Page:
Why Medical Cannabis Programs Are Still Needed After Legalization
Adult-use cannabis laws are sweeping the country. After the dust settled from the 2016 Election there were eight states and Washington D.C. that had adult-use cannabis laws on the books.
2017 is likely to see one or more states legalize cannabis for adult use via legislative action, and 2018 could see more voters going to the polls on Election Day to vote on legalization initiatives.
Unfortunately the rise of legalization has resulted in medical cannabis programs being rolled back. That has certainly been the case in Washington and Oregon, and is likely to happen in other states that voted to legalize in 2016.
The reasoning that some elected officials have offered up is that if cannabis is legal for all adults, why is medical cannabis still needed?
I often get asked if it's even worth still being a patient in a legal state. I live in Oregon, and despite cannabis being legal here, I am still a registered medical cannabis patient.
I know from first-hand experience that medical programs are still needed, and the Green Flower team feels the same. Below are some reasons why we feel the way we do.
Adult-use laws do not provide for safe access for people under 21
In every state (and Washington D.C.) where cannabis is legal for adult use, the legal age is 21. For patients over 21, legalization may be a great thing for safe access. However, for patients under 21, legalization does not increase safe access.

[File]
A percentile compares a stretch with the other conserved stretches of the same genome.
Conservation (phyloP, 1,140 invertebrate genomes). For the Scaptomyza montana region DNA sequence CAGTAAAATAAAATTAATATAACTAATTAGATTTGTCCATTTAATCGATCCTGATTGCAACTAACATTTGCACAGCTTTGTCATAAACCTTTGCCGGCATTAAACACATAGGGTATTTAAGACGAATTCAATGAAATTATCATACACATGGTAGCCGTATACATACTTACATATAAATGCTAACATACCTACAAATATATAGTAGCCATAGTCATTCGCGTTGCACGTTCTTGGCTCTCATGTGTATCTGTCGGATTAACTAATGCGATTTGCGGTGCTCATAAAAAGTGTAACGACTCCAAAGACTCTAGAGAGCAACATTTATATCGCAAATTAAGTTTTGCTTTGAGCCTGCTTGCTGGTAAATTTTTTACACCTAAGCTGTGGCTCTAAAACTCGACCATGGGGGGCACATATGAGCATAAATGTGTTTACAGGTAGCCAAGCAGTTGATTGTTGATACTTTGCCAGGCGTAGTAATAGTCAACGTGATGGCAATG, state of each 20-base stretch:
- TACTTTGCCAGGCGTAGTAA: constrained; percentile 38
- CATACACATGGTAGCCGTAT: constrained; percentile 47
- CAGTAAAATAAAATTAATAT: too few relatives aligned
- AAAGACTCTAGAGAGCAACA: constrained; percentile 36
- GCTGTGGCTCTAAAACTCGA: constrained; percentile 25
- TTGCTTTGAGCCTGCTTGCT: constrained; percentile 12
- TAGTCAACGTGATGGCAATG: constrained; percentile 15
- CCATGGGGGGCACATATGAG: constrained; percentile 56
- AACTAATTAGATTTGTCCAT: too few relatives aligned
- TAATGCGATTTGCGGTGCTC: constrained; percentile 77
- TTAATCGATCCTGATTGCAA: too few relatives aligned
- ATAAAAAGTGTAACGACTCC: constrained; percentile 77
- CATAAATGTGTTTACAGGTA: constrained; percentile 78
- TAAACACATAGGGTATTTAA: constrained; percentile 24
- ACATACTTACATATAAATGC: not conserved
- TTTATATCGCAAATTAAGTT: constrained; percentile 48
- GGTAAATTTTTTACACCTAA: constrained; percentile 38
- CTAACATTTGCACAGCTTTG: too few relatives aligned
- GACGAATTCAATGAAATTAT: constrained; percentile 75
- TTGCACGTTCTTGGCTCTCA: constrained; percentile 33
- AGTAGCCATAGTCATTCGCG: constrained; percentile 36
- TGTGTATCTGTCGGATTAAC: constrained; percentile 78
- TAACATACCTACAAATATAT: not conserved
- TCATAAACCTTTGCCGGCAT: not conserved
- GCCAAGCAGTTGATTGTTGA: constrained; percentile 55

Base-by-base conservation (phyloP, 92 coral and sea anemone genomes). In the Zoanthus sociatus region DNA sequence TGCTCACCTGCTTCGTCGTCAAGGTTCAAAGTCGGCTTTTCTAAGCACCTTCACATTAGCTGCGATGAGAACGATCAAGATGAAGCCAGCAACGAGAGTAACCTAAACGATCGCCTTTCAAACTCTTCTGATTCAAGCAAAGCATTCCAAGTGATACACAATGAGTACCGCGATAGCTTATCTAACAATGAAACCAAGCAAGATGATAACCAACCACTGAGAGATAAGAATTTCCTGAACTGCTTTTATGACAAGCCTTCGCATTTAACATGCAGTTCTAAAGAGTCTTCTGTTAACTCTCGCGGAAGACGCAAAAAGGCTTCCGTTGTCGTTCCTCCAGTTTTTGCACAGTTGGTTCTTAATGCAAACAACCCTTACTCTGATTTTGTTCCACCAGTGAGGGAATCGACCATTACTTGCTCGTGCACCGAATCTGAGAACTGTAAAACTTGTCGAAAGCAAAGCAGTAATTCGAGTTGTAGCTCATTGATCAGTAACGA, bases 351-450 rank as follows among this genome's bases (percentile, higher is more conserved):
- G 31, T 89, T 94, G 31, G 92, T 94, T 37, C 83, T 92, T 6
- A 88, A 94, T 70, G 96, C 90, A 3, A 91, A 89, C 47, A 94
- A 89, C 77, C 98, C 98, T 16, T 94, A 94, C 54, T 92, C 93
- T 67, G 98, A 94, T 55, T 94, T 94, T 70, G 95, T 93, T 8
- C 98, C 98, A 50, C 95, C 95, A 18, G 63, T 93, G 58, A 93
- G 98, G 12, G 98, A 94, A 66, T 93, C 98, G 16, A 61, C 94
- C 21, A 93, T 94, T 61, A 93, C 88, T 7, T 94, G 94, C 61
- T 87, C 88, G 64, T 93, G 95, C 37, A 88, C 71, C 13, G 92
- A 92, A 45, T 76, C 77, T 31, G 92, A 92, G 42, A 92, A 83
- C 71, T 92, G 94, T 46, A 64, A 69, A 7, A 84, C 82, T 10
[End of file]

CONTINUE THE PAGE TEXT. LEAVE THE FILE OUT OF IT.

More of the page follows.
To be fair, legalization helps patients who suffer from a condition that is not covered by a state's medical cannabis program because it creates an avenue for them to legally access medicine, provided that they are over 21 years old.
Many patients across America under the age of 21 still need medical cannabis programs in their home state so that they can continue to treat their condition with cannabis.
Provides for increased cultivation limits
A very big reason why I became a medical cannabis patient in post-legalization Oregon was so I could cultivate more cannabis plants in my personal garden.
In Oregon, the cultivation of 4 plants is legal for adult-use purposes per household, but having a medical card provides for an additional 6 flowering plants. It also provides for the cultivation of an unlimited amount of non-flowering plants.
Not every state has as high of plant limits as Oregon, but it's still a big benefit to having a medical cannabis program in a legal state. Every state should have similar provisions as Oregon does that allow for additional plant limits.
In Washington State, being a medical cannabis grower is the only way that a person can cultivate at home due to the provisions of the cannabis legalization initiative that passed there in 2012.
Allows patients to possess more medicine
Just as a patient can cultivate more cannabis (minus Washington State's adult-use side), they also can possess additional cannabis.
A person that consumes cannabis for adult use can easily get by just possessing an ounce of cannabis flower or some edibles.